Using this circuit, you
can change the speed of the fan from your couch or bed. Infrared
receiver module TSOP1738 is used to receive the infrared signal
transmitted by remote control. The circuit is powered by regulated 9V.
The AC mains is stepped down by transformer X1 to deliver a secondary
output of 12V-0-12V. The transformer output is rectified by full-wave
rectifier comprising diodes D1 and D2, filtered by capacitor C9 and
regulated by 7809 regulator to provide 9V regulated output. Any button
on the remote can be used for controlling the speed of the fan. Pulses
from the IR receiver module are applied as a trigger signal to timer
NE555 (IC1) via LED1 and resistor R4. IC1 is wired as a monostable
multivibrator to delay the clock given to decade counter-cum-driver IC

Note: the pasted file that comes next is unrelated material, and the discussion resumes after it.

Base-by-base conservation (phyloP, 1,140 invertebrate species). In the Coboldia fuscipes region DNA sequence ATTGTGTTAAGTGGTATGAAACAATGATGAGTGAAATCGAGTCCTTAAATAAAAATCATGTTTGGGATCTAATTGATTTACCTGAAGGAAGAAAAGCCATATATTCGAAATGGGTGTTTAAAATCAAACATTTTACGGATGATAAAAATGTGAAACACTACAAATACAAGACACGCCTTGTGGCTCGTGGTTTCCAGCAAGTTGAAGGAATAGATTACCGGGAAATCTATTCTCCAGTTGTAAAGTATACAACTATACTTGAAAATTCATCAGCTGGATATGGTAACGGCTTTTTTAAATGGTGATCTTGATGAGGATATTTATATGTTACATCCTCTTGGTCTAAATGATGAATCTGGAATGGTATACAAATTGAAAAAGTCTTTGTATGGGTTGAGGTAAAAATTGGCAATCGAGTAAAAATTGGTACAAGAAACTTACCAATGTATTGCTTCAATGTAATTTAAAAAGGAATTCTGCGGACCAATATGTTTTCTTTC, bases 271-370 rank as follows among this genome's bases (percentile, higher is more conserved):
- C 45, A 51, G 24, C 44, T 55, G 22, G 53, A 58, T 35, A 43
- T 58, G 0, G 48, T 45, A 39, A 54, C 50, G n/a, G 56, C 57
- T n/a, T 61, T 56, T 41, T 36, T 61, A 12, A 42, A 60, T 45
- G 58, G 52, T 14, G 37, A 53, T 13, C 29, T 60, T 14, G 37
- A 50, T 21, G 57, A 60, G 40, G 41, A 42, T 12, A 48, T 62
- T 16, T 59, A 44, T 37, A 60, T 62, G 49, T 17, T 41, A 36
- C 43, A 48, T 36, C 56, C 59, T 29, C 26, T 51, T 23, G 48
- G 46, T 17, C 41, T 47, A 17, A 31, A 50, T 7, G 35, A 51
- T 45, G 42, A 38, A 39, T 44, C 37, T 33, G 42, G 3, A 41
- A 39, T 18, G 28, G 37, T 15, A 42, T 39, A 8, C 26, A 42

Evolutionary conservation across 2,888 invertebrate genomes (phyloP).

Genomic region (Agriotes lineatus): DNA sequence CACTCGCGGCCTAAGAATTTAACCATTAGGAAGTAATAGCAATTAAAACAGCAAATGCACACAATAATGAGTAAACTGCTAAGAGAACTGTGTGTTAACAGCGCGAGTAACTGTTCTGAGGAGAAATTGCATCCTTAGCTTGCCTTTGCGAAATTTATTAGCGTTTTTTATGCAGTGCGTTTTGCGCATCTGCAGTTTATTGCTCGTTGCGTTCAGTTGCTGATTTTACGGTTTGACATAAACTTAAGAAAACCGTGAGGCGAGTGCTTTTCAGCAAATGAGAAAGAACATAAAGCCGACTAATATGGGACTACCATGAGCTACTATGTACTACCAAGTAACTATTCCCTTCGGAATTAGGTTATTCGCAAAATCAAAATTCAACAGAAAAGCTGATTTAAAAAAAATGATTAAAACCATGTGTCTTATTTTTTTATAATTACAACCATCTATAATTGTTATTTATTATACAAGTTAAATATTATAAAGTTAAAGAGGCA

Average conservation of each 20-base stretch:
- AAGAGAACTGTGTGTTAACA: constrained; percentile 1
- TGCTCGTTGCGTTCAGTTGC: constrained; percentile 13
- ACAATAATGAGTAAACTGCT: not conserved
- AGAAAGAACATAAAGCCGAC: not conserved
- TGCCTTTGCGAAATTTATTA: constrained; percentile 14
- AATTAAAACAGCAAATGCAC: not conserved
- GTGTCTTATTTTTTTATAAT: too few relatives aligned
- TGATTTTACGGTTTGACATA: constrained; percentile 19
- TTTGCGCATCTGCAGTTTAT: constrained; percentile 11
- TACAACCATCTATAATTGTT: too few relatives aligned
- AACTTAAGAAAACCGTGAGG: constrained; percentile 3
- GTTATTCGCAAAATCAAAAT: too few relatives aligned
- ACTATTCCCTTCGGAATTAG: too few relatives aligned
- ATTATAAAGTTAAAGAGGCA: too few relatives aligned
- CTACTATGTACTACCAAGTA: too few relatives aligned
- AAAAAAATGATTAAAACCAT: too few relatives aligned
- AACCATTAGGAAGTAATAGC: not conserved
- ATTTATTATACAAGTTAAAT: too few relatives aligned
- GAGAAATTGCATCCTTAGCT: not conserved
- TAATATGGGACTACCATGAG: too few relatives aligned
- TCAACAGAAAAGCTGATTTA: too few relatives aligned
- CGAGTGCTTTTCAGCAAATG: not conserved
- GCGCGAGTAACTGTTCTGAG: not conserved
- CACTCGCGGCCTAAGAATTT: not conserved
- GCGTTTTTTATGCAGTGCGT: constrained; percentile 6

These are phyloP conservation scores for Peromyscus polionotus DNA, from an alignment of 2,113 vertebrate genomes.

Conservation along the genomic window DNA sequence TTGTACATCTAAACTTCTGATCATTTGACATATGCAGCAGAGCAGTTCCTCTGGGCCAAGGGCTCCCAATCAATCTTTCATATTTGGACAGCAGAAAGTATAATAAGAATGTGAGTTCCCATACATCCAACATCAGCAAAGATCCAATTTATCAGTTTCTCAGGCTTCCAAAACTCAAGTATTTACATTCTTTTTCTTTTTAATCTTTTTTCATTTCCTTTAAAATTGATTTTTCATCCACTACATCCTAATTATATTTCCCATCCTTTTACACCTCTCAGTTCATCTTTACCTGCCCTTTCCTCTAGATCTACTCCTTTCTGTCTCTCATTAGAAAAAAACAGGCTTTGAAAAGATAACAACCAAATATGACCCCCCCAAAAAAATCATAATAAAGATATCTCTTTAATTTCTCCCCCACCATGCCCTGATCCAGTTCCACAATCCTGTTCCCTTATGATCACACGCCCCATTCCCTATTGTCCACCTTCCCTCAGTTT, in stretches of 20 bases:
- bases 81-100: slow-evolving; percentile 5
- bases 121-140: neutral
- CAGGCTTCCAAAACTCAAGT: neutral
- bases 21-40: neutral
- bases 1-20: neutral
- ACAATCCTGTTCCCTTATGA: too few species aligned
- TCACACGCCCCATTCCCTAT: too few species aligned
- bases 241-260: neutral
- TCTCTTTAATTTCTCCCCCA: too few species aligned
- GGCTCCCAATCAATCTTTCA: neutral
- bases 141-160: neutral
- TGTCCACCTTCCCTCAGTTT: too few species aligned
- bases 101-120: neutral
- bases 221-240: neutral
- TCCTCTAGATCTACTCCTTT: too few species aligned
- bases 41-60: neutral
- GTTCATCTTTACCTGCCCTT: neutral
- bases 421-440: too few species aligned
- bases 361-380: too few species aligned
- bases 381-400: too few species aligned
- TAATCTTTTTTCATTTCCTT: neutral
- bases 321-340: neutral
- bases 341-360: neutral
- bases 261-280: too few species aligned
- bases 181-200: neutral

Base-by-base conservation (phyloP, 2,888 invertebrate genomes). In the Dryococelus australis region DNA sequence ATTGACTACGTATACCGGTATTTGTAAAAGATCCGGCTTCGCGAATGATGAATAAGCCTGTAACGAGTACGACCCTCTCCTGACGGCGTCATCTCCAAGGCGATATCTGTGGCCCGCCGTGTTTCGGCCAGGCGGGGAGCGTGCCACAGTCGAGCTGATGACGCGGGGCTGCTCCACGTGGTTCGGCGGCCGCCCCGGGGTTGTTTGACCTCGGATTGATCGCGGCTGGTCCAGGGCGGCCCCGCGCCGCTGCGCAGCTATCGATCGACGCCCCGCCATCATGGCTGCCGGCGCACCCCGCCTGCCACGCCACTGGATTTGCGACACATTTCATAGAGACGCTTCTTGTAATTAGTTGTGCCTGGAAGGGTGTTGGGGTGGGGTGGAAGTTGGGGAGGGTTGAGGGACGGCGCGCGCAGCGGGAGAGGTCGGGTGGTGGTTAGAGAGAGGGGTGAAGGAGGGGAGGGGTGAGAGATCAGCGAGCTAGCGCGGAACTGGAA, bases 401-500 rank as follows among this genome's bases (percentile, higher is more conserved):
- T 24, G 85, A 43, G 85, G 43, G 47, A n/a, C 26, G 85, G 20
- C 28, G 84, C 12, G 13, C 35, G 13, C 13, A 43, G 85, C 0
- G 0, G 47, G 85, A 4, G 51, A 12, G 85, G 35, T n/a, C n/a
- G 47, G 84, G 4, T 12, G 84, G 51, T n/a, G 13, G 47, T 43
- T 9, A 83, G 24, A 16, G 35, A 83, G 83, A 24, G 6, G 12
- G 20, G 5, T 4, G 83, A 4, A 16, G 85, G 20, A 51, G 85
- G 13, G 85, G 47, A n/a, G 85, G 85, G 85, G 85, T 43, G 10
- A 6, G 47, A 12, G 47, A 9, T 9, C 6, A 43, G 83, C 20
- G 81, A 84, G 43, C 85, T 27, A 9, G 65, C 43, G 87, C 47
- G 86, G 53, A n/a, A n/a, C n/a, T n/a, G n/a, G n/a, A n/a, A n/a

Out of the ten outputs of decade counter IC2 (Q0 through Q9), only
five (Q0 through Q4) are used to control the fan. Q5 output is not used,
while Q6 output is used to reset the counter. Another NE555 timer (IC3)
is also wired as a monostable multivibrator. Combination of one of the
resistors R5 through R9 and capacitor C5 controls the pulse width. The
output from IC CD4017 (IC2) is applied to resistors R5 through R9. If Q0
is high capacitor C5 is charged through resistor R5, if Q1 is high
capacitor C5 is charged through resistor R6, and so on. Optocoupler
MCT2E (IC5) is wired as a zero-crossing detector that supplies trigger
pulses to monostable multivibrator IC3 during zero crossing.
Opto-isolator MOC3021 (IC4) drives triac BT136.
Resistor R13 (47-ohm) and capacitor C7 (0.01µF) combination is used
as snubber network for triac1 (BT136). As the width of the pulse
decreases, firing angle of the triac increases and speed of the fan also
increases. Thus the speed of the fan increases when we press any button
on the remote control. Assemble the circuit on a general-purpose PCB and house it in a small case such that the infrared sensor can easily receive the signal from the remote transmitter.